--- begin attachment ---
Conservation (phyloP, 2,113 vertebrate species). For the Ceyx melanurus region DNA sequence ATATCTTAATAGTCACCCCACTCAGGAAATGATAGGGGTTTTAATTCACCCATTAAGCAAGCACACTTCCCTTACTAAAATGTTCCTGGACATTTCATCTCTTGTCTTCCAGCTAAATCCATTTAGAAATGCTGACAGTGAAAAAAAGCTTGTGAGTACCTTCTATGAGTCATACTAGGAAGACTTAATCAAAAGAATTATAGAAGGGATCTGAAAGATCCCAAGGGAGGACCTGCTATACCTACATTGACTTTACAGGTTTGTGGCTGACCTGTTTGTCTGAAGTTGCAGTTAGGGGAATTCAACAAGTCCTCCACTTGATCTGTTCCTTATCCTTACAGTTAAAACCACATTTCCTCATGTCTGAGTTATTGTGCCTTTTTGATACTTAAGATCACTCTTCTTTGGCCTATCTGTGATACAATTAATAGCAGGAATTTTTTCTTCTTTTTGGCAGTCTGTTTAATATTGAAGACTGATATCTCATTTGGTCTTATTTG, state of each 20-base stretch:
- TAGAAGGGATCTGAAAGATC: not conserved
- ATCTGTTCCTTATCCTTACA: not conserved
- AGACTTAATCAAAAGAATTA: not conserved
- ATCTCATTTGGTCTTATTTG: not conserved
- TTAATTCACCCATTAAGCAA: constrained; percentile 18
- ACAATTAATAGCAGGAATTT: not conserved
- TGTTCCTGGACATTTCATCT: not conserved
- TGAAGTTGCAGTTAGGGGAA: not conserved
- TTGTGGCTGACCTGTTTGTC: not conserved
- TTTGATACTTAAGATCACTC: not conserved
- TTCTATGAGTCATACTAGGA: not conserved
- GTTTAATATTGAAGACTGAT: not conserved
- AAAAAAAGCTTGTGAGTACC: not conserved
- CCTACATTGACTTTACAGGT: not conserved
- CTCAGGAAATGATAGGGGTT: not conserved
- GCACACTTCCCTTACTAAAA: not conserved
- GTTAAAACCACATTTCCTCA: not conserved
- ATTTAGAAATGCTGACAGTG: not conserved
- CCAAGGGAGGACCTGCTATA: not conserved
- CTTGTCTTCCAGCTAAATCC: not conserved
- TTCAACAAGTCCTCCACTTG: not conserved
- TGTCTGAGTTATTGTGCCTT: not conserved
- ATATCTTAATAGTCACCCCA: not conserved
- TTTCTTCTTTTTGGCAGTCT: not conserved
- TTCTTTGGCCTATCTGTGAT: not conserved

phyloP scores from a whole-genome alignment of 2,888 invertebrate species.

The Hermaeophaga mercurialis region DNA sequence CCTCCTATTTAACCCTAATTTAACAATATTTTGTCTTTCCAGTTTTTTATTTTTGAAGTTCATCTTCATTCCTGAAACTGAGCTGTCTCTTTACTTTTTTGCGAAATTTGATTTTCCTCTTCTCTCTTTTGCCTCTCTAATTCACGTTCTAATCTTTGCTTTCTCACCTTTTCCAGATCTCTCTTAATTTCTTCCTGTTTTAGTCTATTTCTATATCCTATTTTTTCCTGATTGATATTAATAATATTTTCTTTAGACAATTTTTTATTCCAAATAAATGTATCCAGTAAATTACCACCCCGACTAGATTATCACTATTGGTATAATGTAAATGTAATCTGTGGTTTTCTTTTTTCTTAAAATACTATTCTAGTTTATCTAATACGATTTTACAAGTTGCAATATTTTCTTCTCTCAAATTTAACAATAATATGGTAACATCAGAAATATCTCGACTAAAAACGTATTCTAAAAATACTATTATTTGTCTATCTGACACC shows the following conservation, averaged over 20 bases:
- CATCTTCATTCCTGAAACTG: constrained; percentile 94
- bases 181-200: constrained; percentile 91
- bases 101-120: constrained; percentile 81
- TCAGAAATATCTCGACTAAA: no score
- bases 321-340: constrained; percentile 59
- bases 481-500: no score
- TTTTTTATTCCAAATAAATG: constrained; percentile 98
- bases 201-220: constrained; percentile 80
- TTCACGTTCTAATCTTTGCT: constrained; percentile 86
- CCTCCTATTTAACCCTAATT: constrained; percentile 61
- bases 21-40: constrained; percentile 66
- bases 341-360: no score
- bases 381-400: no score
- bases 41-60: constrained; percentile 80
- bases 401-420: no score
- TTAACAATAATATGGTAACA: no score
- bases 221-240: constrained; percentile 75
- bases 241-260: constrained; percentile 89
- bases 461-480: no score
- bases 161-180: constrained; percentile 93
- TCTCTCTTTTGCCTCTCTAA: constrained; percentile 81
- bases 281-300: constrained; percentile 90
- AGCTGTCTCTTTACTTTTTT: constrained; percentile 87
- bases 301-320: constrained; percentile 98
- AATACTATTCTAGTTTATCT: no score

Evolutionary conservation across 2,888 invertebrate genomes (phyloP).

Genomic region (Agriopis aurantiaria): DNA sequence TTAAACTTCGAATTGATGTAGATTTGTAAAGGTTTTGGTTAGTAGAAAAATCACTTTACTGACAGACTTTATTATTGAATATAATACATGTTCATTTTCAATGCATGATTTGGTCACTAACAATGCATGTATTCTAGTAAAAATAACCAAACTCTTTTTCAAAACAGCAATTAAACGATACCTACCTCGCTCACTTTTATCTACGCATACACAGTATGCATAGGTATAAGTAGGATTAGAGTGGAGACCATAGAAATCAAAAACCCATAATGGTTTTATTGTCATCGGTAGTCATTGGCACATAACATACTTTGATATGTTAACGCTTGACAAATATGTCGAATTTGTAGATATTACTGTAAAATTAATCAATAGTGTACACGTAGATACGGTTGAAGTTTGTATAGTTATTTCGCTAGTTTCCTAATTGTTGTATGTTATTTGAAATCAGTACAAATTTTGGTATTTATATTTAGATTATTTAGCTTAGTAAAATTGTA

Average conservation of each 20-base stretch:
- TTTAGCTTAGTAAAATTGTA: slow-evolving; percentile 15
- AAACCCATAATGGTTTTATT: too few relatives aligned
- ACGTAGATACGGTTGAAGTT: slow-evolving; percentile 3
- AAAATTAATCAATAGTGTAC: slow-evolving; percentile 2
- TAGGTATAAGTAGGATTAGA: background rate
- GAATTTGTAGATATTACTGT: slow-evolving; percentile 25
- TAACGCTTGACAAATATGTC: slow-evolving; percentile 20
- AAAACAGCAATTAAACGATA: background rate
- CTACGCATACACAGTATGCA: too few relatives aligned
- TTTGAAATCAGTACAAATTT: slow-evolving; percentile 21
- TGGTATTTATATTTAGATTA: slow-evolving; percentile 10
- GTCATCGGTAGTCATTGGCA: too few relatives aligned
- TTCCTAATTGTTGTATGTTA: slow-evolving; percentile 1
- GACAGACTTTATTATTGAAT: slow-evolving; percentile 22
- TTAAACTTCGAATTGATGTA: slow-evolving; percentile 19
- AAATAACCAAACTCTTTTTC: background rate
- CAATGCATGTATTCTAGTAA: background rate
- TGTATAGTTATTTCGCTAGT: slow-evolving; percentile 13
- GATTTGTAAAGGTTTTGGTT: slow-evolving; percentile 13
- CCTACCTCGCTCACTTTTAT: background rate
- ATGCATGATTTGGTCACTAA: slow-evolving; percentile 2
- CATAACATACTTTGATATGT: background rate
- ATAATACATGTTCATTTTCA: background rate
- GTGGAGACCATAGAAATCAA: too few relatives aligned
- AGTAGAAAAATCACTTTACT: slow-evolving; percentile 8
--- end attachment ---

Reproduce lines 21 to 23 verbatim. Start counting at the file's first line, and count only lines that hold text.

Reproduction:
- CTTGTCTTCCAGCTAAATCC: not conserved
- TTCAACAAGTCCTCCACTTG: not conserved
- TGTCTGAGTTATTGTGCCTT: not conserved